Joan West has a way of describing springtime in Oklahoma City.
“I love living here, but spring is the only time I think I'd rather live in a desert,” West said.
West, 56, suffers from seasonal allergies, but springtime is the worst as trees pollinate. There are days she can barely go outside, much less get in her twice-weekly walk around Lake Hefner.
“My eyes usually start watering in March and then the sneezing starts and the drainage in the back of my throat,” she said. “I usually have to put up with it through May.”
West is living in a bad place for allergy sufferers.
According to the Asthma and Allergy Foundation of America, Oklahoma City is ranked No. 6 nationally on its Spring Allergy Capitals list. Knoxville, Tenn., was No. 1 for the third consecutive year.
The ranking is based on pollen scores, number of allergy medications used per patient and the number of board certified allergists per patient.
Oklahoma has an abundant supply of trees that produce high amounts of windblown pollen. Some of the worst include elm, oak, mesquite, cedar and mulberry trees. All are highly active this time of year.
“Cedar causes significant problems,” said Greg Metz, an allergist at the Oklahoma Allergy and Asthma Clinic. “But all of it depends on weather patterns and rain and other factors. And a lot of it comes down to what the patient is sensitive to.”
When trees pollinate longer it can prolong the suffering, but there are misconceptions about which trees cause the worst problems. For example, West said she doesn't like Bradford pear trees because she believes they aggravate her allergies when they begin to bloom in March, but that's not necessarily the case.
University of Tulsa biology professor Estelle Levetin said trees that are pollinated by insects are not a significant cause of allergies. It's the wind pollinated trees that cause the most problems.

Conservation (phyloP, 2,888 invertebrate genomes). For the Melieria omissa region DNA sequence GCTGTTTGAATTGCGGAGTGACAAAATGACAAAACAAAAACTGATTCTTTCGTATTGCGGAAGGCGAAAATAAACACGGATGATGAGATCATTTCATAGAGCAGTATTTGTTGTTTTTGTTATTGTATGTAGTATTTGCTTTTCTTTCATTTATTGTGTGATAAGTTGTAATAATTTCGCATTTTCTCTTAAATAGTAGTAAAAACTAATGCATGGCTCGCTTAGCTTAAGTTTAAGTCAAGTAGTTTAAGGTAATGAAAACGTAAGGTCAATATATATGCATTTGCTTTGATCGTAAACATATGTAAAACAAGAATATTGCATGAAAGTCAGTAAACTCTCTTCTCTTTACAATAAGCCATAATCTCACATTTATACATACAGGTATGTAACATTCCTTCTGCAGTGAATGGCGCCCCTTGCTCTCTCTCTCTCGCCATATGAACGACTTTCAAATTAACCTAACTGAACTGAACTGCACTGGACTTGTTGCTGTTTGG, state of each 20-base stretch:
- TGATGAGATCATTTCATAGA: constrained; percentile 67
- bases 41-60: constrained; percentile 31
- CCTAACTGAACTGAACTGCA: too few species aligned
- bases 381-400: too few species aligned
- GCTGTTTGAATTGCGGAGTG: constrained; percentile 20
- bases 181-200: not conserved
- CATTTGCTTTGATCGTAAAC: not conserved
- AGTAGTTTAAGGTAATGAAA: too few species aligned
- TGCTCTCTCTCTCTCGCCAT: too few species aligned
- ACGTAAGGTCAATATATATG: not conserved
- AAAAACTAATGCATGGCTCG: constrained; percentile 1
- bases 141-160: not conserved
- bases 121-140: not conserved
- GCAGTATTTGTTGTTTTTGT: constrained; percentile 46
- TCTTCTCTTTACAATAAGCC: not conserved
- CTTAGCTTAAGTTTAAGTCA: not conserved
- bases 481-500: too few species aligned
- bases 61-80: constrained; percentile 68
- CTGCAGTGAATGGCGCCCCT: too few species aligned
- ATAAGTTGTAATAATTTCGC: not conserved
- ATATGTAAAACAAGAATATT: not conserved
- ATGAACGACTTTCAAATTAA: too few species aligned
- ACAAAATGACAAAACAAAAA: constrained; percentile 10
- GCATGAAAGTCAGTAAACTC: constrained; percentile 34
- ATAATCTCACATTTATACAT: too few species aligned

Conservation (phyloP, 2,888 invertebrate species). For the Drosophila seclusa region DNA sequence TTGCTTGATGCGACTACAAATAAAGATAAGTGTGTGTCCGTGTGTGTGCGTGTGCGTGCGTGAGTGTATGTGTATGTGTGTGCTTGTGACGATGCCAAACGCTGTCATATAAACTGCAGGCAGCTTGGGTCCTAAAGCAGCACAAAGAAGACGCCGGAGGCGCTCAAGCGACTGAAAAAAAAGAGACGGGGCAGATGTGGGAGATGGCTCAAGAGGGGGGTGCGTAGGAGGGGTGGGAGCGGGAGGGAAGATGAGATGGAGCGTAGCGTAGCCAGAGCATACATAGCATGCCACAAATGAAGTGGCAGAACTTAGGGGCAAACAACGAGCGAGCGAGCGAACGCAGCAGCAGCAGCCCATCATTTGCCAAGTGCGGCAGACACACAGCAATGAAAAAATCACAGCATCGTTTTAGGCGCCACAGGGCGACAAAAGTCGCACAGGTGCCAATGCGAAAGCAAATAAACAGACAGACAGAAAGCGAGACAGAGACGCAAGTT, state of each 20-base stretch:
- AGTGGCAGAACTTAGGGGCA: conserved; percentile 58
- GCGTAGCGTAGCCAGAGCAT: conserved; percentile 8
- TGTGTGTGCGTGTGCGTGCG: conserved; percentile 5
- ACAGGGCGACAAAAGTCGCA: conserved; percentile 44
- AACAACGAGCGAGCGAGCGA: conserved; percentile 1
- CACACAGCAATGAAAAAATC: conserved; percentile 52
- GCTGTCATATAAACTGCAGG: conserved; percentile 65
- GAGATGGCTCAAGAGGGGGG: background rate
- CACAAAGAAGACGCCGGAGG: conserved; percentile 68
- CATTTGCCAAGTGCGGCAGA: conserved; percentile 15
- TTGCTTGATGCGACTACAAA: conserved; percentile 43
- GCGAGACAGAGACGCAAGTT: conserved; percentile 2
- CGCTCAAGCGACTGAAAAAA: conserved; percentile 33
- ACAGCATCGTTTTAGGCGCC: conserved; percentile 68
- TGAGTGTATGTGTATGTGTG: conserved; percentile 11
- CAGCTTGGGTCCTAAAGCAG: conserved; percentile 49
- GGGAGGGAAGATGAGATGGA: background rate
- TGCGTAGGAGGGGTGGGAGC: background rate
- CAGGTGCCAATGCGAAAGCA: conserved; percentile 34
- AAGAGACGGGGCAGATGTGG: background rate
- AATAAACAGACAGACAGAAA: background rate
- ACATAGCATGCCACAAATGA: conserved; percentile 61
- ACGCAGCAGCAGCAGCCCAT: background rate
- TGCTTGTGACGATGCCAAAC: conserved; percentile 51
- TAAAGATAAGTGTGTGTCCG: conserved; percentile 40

“Trees like the Bradford pear use a tremendous amount of metabolic energy to attract insects by producing nectar that attracts insects,” she said. “They don't produce a lot of airborne allergens for this reason.”
Levetin said the blame placed on Bradford pears is similar to the blame placed on golden rod in the fall.
“People blame golden rod because it has yellow flowers that are very obvious,” she said. “Ragweed has flowers that are more inconspicuous but is the cause of most allergy problems in the fall. Wind-
Metz said mulberry and pecan trees are also known for causing severe allergies, and both are common in Oklahoma, with pecans found in more rural areas. Mesquite trees also cause problems. Mesquites are both wind- and tree-
No matter the tree, the symptoms are the same. Itchy throat, runny nose, watery eyes and sneezing fits. Metz said patients he sees complain about all of those symptoms, but two rise above them all.
“The eye symptoms and the postnasal drip tend to be the ones that bother them the most,” Metz said.
For those who do suffer from allergies, there are options including prescription and over-
Metz said it's best to start with the over-
And for those who don't want to take medication, Levitin said staying indoors helps, especially during the morning hours when tree pollen counts are often the highest.
“You can do things to limit your exposure,” Levitin said. “We have found running the air conditioning can help remove some pollen. Having windows open to catch a nice breeze might be nice this time of year, but not if you have
I love living here, but spring is the only time I think I'd rather live in a desert.”